Guide to Travelling Abroad with a Disability

Thu May 26 2022

Travelling abroad with a disability can be a daunting idea for many. Despite living in a more accessible world, issues with travel can still arise. This can be seen by the many news reports and stories, such as BBC's Security Correspondent, Frank Gardner's incidents at Heathrow and Gatwick airport where he was left on a plane for more than an hour waiting for his wheelchair.

Common problems travelling abroad with a disability

A disabled person may face an array of problems when travelling abroad. Some of them include:

  • A lack of special assistance

  • Having mobility equipment refused on a plane

  • Damage to a wheelchair or other mobility equipment

  • Difficulty communicating accessibility needs in another language

  • Longer waiting times

  • Transfers to the airport

Preparation for travelling abroad via plane with a disability

This guide aims to help you when travelling abroad with a disability. There are several things you may need to do before travelling to ensure things go as smoothly as possible.

Generally speaking, you should plan how you will get too and from the airport. You will also want to carry any documentation that explains your disability or any additional needs you may have. We always advise you speak to the airline provider before any travel to avoid any issues.

Travel insurance for disabled people

Before you fly to your destination, make sure you have travel insurance in place. The cost of travel insurance depends on personal circumstances, but it is very important that you are covered correctly and all information is disclosed, including any disabilities or health conditions. You can purchase travel insurance at your local Post Office or compare prices on websites such as compare the market and GoCompare.

Insurance for your mobility product when you are abroad

We also recommend taking out insurance on your mobility product. When insuring your product, make sure you are ensured correctly for travel abroad as some policies do not cover all destinations and durations.

Travelling with medication

Rules on travelling with medication vary in different countries. If you are taking any prescription drugs, you may need to get proof that it was prescribed to you. You can request a letter from your GP, if necessary. It is also advisable that you check with your airline if you need to bring any additional supporting evidence.

Reducing the risk of damage to your mobility equipment during transportation

The most common problem disabled customers face when travelling abroad is damage to their mobility equipment. This is usually because the staff at the airports will not understand how to use the equipment, particularly if it is a folded wheelchair, powerchair or scooter. Therefore we recommend customers print instructions with their chair. This will help those handling your equipment and prevent damage.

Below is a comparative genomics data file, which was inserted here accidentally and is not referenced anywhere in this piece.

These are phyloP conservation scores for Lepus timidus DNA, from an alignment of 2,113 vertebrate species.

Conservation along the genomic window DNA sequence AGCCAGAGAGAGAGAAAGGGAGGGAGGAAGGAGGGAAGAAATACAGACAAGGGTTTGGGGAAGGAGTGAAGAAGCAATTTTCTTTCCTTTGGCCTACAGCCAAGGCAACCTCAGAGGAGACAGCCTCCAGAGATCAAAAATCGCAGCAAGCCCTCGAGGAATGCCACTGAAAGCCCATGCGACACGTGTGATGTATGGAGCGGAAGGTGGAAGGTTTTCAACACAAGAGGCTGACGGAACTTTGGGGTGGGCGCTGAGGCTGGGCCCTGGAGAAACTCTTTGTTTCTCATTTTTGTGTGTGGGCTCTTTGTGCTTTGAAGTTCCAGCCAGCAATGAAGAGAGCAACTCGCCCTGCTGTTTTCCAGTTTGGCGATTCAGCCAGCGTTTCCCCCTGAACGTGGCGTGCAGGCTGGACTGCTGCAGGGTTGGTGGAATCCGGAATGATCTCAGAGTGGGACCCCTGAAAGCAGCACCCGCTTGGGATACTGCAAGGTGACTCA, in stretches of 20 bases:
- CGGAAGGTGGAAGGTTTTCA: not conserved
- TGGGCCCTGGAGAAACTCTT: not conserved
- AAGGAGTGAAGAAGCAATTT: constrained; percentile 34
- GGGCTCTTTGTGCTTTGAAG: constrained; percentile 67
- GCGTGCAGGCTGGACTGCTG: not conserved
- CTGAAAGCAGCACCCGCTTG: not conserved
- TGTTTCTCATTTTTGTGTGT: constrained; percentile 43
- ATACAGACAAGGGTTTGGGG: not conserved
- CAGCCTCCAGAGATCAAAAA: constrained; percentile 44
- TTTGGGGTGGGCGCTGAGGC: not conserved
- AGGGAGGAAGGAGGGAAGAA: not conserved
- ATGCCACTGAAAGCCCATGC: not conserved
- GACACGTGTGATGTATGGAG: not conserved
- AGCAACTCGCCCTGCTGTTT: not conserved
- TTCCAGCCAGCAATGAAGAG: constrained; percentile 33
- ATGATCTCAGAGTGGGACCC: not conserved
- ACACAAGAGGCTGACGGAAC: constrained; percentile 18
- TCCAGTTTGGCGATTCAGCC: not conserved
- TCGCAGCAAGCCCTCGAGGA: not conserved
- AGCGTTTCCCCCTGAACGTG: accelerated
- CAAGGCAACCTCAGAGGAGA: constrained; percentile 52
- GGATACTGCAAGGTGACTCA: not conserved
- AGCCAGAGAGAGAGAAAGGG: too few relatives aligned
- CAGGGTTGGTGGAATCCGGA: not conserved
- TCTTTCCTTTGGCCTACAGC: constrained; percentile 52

Special assistance at airports

Special assistance is available at all airports. This service is specifically available to those with disabilities, needing extra support during their travels. We advise you speak with the airline you are travelling with to arrange extra assistance.

If you need extra space or consider yourself vulnerable, you may wish to wear a Sunflower Lanyard. The Sunflower Lanyard is widely recognised and indicates to people that you may need additional support, help or a little more time.

Your rights to travel as a disabled person

For further information on travelling broad with a disability, visit the Government website. Here, you can also find information about your rights.

Recommended lightweight flight-approved products

There are a number of mobility products suitable for travel. Whether you are looking for a manual wheelchair, powered wheelchair or mobility scooter, we stock a range of lightweight mobility products that are flight-approved.

Karma Ergo Lite 2

Super light self-propelled wheelchair weighing 10.5 kg total - a bit heavier than the transit's 9.2 kg. However, the quick-release rear wheels can be popped off to reduce the transport weight to 5.8kg

Kuschall Champion SK

Combining design with style and performance, it is the only truly rigid foldable wheelchair. The Champion SK's unique horizontal folding mechanism folds the wheelchairs in the size of an A4 folder.

Atto Sport

The Atto Sport is the perfect scooter to travel with. It folds up into a neat suitcase size within seconds, which can then be wheeled along like a trolley suitcase. This will fit easily on a plane.

Pride iGo Plus

The iGo Plus is a premium folding powerchair that is comfortable without compromising on performance. This powerchair is compact and super light, making it ideal for those looking to travel abroad.

Want to find out more about flight approved mobility products? Simply give us a call on 0800 025 8005 to speak with a product specialist who can advise you further.

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